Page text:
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Ponemon Institute is pleased to announce the release of Flipping the Economics of Attacks, sponsored by Palo Alto Networks. In this study, we look at the relationships between the time spent and compensation of today’s adversaries and how organizations can thwart attacks. As revealed in this research, while some attackers may be motivated by non-pecuniary reasons, such as those that are geopolitical or reputational, an average of 69 percent of respondents say they are in it for the money.


Understanding the Methodology and Staggering Costs in the Annual Cost of Failed Trust Report

February 21, 2013, 12:00 am


Some staggering numbers

Every Global 2000 enterprise faces a total exposure of almost U.S. $400 million over 24 months due to new and evolving attacks on failed cryptographic key and digital certificate management. And adjusting for probability established by survey participants, we found every enterprise risks losing $35 million.

This findings cap our First Annual Cost of Failed Trust Report: Trusts and Attacks, which quantifies, for the first time, the financial impact of impact of new threats and attacks on our ability to control trust.

I’ve worked at the forefront of IT security research for years, but the numbers still stunned me. The audited results from 2,234 respondents in five countries clearly show the very real impact of a whole new set of exploits can have on enterprises.  This level of risk demands immediate attention and remediation.  Especially since every respondent reported their organization has already been the victim of at least one of these exploits.

I don’t just want to knock you out of your chair with these numbers—even though I almost fell out of mine—I want you to understand what they really mean. With that goal in mind, let’s take a closer look into the data and methodologies we used to produce the report.

How we obtained the numbers

We began our data collection using many of the same practices that we have applied over years of research. We created a large sample, drawing data from 2,342 mostly Global 2000 enterprises in five geographic regions and 16 vertical industries. We requested IT security professionals, experienced in the field.

Well aware that we were breaking new ground, I paid careful attention to the methodology, selecting the expected value approach as the most appropriate. This well-established, risk based approach helps you assess how much you can expect to lose from incidents that have wide-ranging, hard-to-pin-down effects and also occur at unknown intervals.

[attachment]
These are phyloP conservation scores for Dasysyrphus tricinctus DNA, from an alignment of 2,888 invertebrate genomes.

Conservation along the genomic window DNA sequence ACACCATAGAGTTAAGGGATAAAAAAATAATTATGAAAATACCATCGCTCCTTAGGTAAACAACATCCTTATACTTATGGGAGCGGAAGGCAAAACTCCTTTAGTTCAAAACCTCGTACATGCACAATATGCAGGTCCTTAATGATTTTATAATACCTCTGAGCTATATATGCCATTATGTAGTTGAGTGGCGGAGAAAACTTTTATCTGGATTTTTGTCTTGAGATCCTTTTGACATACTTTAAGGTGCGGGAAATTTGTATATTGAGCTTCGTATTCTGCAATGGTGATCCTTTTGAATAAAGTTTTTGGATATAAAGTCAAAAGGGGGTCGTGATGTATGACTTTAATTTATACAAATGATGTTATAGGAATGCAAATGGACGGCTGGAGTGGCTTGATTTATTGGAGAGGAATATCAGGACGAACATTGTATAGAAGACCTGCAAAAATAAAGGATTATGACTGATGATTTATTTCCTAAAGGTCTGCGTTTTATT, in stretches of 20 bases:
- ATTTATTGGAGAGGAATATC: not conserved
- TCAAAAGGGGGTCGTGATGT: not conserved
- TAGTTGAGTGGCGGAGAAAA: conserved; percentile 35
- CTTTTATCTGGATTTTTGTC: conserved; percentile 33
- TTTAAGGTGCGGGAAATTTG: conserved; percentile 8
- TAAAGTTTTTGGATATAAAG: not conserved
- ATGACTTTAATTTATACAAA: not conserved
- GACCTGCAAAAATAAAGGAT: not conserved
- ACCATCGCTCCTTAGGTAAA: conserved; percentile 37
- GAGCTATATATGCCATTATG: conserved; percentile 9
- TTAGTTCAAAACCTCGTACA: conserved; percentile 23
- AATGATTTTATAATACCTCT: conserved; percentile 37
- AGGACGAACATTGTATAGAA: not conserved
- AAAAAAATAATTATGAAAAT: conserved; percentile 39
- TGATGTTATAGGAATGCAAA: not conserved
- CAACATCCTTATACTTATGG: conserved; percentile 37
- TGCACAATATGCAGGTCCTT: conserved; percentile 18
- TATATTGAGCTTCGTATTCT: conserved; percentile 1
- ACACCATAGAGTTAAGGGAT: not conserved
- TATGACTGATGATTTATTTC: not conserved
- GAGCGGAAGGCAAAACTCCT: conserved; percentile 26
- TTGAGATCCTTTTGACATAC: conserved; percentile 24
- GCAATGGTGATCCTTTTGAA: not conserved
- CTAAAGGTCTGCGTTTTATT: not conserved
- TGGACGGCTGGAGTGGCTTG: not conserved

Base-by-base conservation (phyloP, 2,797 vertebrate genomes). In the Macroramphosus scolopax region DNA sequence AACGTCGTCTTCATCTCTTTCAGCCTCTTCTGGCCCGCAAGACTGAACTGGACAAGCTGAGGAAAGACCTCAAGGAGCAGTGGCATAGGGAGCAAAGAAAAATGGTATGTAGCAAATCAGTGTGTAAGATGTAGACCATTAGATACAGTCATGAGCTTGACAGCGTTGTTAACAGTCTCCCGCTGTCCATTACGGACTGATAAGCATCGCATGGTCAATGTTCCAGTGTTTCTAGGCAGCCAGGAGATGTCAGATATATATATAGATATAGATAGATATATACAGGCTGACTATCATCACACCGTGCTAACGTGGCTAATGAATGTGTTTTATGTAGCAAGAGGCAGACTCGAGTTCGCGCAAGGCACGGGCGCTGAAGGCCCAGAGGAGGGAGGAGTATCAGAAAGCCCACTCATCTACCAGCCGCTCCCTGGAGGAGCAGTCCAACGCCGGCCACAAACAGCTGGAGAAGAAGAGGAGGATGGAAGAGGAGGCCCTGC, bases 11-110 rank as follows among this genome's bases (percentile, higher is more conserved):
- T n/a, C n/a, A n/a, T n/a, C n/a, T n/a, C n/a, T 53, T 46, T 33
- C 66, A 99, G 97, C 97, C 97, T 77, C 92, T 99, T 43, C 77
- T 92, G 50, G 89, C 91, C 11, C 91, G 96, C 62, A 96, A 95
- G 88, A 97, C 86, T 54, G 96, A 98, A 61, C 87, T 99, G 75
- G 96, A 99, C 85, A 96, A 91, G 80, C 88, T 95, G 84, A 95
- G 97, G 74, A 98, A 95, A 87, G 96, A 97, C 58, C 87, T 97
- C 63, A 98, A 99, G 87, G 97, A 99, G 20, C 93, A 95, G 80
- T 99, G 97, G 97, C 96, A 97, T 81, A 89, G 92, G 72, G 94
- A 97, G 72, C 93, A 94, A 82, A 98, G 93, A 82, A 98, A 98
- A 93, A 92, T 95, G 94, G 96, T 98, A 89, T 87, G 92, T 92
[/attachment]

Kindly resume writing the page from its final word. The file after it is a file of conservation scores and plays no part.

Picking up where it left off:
Here’s the formula:

Total Exposure x Likelihood of Occurrence = Expected Exposure

You can think of the costs that your business incurs as the result of a series of bets. The total exposure is the size of the bet—how much you stand to lose, in terms of operational costs, productivity, revenue and reputation, if an issue occurs. The odds of the game correspond to the likelihood of that issue actually occurring, which depends in no small part on how well you manage your assets. The expected exposure indicates how much you can expect to lose on average.

Take an example from the report: you’re a Global 2000 enterprise betting $125 million, the potential total impact from the attack, that a hacker won’t exploit a key that uses weak legacy encryption. The likelihood that you’re wrong is 18% - the percentage of respondents who believe in the next two years their organization will be impacted by this attack. As long as you keep playing that game with those odds, you’re going to lose about $22.5 million. Of course, you could be lucky and lose less—or unlucky and lose more.

That’s the quick look at the methodology. If you interested in the details, dive in here.  

What the numbers mean for you

I hope that this insight into our methodology helps you to understand the Cost of Failed Trust Report and better put it to use.

Now consider your own organization. Are you among the 51% of respondents who don’t know how many keys and certificates they have or where they’re used? If you are, our research shows there’s on average over 17,000 keys and certificates in your infrastructure and cloud services. Not knowing will greatly impact your risk and likelihood of being a victim of exploits on key and certificate management.